I loved this piece by Theo Dorgan about the place he came from. Home is so important, and so is remembering where we came from


Most of the education reading I did over Christmas I chose to challenge me. This post by Katie Martin did just that on collaboration and teachers supporting each other.

If we want to improve skills and knowledge and the application of them in our classrooms, we must move beyond telling people what to do and get into classrooms to help them problem solve, reflect, tweak, and learn together and collectively figure out how to move forward.
Improving our practice is always worth it.


This is just a beautiful essay on the triggers that set us off remembering someone who’s gone from Roy Hoffman. A Sister’s Nurturing, in Countless Home Haircuts


Two podcasts now, the first is on Suffragism from In our Time. Very apt for the year that we are entering because (some, not all) British, and, by association Irish women were given the franchise in 1918. Consistently brilliant programmes from the BBC here, by the way.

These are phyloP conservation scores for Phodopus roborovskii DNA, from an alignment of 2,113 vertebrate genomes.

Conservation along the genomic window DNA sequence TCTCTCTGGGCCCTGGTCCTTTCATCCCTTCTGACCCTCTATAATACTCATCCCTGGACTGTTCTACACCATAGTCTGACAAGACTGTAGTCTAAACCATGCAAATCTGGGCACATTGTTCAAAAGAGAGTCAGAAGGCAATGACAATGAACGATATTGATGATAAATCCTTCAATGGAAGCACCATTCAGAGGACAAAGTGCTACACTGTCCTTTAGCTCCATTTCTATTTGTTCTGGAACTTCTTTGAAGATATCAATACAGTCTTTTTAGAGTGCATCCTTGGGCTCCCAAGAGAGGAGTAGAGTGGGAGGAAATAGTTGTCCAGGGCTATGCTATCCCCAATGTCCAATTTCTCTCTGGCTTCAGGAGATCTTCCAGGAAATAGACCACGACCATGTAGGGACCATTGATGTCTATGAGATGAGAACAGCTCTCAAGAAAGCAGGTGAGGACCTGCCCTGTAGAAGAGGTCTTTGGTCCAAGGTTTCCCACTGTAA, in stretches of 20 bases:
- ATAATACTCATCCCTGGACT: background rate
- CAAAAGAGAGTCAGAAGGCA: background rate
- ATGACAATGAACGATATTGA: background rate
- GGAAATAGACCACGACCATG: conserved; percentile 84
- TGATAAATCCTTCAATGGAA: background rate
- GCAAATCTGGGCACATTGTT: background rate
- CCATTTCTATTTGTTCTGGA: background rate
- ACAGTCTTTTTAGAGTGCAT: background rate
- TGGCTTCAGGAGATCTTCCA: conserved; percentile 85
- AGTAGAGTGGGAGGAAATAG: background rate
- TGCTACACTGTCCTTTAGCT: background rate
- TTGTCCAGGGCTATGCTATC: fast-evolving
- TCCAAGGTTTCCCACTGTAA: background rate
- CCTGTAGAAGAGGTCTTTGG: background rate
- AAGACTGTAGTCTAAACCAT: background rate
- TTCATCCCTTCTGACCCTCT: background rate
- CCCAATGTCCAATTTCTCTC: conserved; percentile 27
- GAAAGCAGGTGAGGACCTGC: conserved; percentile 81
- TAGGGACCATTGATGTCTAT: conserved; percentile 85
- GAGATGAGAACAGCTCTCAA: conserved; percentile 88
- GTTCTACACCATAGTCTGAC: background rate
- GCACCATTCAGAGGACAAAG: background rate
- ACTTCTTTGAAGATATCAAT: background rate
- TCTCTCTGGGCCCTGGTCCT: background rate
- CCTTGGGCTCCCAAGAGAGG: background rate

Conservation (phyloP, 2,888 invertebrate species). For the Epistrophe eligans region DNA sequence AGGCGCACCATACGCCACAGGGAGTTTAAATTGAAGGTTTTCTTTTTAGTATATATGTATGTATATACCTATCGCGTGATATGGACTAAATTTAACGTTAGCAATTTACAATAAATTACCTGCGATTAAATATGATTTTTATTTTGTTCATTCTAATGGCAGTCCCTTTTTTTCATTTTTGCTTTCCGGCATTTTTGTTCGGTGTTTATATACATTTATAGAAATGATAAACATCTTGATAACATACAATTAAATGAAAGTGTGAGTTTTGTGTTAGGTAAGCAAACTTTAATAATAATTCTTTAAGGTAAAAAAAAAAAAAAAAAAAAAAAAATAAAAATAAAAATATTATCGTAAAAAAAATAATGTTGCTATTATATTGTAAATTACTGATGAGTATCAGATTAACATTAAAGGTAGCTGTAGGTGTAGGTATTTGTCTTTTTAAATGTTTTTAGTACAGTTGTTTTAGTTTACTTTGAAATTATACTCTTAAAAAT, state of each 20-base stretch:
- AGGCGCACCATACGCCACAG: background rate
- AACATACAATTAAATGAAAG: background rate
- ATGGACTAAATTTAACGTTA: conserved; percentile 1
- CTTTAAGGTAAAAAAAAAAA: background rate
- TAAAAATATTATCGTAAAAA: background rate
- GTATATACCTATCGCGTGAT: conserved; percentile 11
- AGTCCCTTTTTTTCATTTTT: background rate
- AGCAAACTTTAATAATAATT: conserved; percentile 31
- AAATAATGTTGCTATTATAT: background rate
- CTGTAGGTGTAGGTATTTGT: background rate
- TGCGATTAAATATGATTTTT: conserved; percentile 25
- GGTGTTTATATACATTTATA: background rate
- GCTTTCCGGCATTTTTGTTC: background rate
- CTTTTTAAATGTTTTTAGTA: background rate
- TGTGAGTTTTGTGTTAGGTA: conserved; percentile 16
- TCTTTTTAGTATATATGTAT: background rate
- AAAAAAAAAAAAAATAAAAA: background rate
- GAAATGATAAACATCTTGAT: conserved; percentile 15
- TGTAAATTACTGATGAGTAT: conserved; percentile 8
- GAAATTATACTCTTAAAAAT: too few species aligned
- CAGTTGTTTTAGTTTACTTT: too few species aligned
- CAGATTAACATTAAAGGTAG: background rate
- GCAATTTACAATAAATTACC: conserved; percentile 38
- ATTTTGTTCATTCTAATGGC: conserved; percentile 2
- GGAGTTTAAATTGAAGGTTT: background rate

And the second is on the sounds our computers make  from Twenty Thousand Hertz. A fascinating look into what the noises our devices are making, where they came from and who designed them.


The cover image this week is one of my favourite pictures: Hunters in the Snow (Winter) by Pieter Bruegel the Elder which we were lucky enough to see about fourteen years ago in Vienna. I used it in school all the time. Some great conversations began there. I got it from the very cool Google Arts and Culture.

Reads of the Week #76

This is the last post before Christmas, so Seasons Greetings and good wishes if you read this blog regularly or if you’ve just arrived!

A little semi-self promotion to start this week. I spent a portion of the summer working on the contribution I made to this, the journal of Irish education, but it is so full of wisdom you shouldn’t just read what I wrote (but while you’re there I’d like some feedback): Ireland’s Yearbook of Education 2017–2018 from Education Matters